Figure 17: The onset of flare ribbon FR1 as seen in the Ca ii line-core (upper panels) and in the blue continuum (lower panels). Time labels are given in UT.
Figure 18: Vertical magnetic field strength around FR1 at the onset and 40 min after the flare. Contour levels are at -750 G (blue), -250 G (green), 250 G (yellow), and 750 G (red). Background images are G-continuum data obtained at the times labelled above the panels.
Figure 19: Direction and strength of the horizontal magnetic field strength around FR1 at the onset and 40 min after the flare. Arrow colours denote field strengths  G (red),  G G (yellow),  G G (green), and  G (blue). Background images are G-continuum data obtained at the times labelled above the panels.

The scenario developed from analysing the Doppler maps and the general field topology in the region of interest can be substantiated and extended now. In this region several penumbral branches seem to intersect. The longest one (P2) reaches from the upper border of the details displayed in Fig. 17 to their lower border. It seems to submerge below P1 slightly above the small roundish umbra U3 and re-emerges below this umbra. This submergence of P2 below P1 might be also assumed from animating a time series of the blue continuum images. The proper motions therein in both parts of branch P2 are seen to be directed outward, whereas in the branch P1 the penumbral substructures seem to move inward, i.e. towards DR2, on one side and outward (towards DR1) on its other side. Figure 8 shows a typical structure moving towards DR2. The magnetic field lines in the region below U3 (lower part of P2) must have a loop-like structure since is continuously directed downward and is positive close to the U3 and turns to negative values at a distance of a few arcseconds from U3.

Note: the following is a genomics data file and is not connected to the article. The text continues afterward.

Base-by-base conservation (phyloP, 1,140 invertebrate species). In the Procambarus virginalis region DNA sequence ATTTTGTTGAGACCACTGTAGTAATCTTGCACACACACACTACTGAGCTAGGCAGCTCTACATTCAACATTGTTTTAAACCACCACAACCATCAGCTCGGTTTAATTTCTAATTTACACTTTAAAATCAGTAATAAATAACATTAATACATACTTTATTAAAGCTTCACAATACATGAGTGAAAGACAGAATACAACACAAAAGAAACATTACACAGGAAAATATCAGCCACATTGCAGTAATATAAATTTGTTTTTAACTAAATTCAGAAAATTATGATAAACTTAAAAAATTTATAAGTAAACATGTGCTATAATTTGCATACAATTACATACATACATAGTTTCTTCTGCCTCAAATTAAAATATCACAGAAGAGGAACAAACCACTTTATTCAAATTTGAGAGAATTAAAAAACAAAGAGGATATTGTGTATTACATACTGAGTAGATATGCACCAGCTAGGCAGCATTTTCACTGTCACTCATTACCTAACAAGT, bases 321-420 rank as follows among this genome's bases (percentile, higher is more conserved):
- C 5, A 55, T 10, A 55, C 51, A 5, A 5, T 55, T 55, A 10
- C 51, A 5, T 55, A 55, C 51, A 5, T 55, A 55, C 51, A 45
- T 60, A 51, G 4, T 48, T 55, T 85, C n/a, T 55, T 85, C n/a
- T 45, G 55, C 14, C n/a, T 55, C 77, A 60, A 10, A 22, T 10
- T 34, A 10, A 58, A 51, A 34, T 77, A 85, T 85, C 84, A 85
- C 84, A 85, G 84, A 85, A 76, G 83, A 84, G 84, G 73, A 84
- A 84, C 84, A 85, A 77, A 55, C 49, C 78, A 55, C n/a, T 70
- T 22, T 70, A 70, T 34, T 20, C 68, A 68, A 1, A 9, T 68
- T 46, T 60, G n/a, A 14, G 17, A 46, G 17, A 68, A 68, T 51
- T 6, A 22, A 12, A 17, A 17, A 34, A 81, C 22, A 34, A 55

During the observation sequence, the magnetic structure of this region displays some significant changes. The explanation for these changes that we prefer is that the regions of negative are emerging from below, which is mainly reflected by a growth of the regions of negative , and that this field emergence triggers the flare. In spite of these changes, the intersection of penumbral branches seems to persist during the entire observation period.

4.6 Dynamic features